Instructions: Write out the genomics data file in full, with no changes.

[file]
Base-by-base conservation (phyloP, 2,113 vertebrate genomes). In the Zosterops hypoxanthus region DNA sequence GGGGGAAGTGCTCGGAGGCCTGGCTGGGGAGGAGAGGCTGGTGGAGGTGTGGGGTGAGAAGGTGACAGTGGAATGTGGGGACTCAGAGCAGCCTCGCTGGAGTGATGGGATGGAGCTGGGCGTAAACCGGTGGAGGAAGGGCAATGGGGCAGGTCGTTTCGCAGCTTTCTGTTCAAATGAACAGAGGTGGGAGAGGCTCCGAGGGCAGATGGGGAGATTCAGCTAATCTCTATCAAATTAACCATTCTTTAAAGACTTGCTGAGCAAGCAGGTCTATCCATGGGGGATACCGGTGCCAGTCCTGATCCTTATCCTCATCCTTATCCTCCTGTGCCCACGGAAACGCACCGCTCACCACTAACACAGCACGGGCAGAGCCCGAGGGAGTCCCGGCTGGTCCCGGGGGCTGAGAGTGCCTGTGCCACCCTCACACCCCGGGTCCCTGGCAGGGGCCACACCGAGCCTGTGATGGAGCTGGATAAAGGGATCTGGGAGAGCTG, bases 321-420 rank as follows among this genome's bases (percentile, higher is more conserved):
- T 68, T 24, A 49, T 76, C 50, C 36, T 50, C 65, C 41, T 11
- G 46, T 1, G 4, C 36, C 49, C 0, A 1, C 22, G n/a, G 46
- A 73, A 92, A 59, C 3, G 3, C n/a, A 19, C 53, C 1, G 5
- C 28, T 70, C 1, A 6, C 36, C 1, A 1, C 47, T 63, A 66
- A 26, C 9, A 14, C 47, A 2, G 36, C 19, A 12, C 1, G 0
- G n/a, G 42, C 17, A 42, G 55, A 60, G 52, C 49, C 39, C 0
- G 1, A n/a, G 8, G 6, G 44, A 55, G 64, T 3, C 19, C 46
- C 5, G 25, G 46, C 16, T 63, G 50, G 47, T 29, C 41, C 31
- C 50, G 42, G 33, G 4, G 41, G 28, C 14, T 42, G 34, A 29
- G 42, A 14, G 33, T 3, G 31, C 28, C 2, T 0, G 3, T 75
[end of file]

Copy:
Base-by-base conservation (phyloP, 2,113 vertebrate genomes). In the Zosterops hypoxanthus region DNA sequence GGGGGAAGTGCTCGGAGGCCTGGCTGGGGAGGAGAGGCTGGTGGAGGTGTGGGGTGAGAAGGTGACAGTGGAATGTGGGGACTCAGAGCAGCCTCGCTGGAGTGATGGGATGGAGCTGGGCGTAAACCGGTGGAGGAAGGGCAATGGGGCAGGTCGTTTCGCAGCTTTCTGTTCAAATGAACAGAGGTGGGAGAGGCTCCGAGGGCAGATGGGGAGATTCAGCTAATCTCTATCAAATTAACCATTCTTTAAAGACTTGCTGAGCAAGCAGGTCTATCCATGGGGGATACCGGTGCCAGTCCTGATCCTTATCCTCATCCTTATCCTCCTGTGCCCACGGAAACGCACCGCTCACCACTAACACAGCACGGGCAGAGCCCGAGGGAGTCCCGGCTGGTCCCGGGGGCTGAGAGTGCCTGTGCCACCCTCACACCCCGGGTCCCTGGCAGGGGCCACACCGAGCCTGTGATGGAGCTGGATAAAGGGATCTGGGAGAGCTG, bases 321-420 rank as follows among this genome's bases (percentile, higher is more conserved):
- T 68, T 24, A 49, T 76, C 50, C 36, T 50, C 65, C 41, T 11
- G 46, T 1, G 4, C 36, C 49, C 0, A 1, C 22, G n/a, G 46
- A 73, A 92, A 59, C 3, G 3, C n/a, A 19, C 53, C 1, G 5
- C 28, T 70, C 1, A 6, C 36, C 1, A 1, C 47, T 63, A 66
- A 26, C 9, A 14, C 47, A 2, G 36, C 19, A 12, C 1, G 0
- G n/a, G 42, C 17, A 42, G 55, A 60, G 52, C 49, C 39, C 0
- G 1, A n/a, G 8, G 6, G 44, A 55, G 64, T 3, C 19, C 46
- C 5, G 25, G 46, C 16, T 63, G 50, G 47, T 29, C 41, C 31
- C 50, G 42, G 33, G 4, G 41, G 28, C 14, T 42, G 34, A 29
- G 42, A 14, G 33, T 3, G 31, C 28, C 2, T 0, G 3, T 75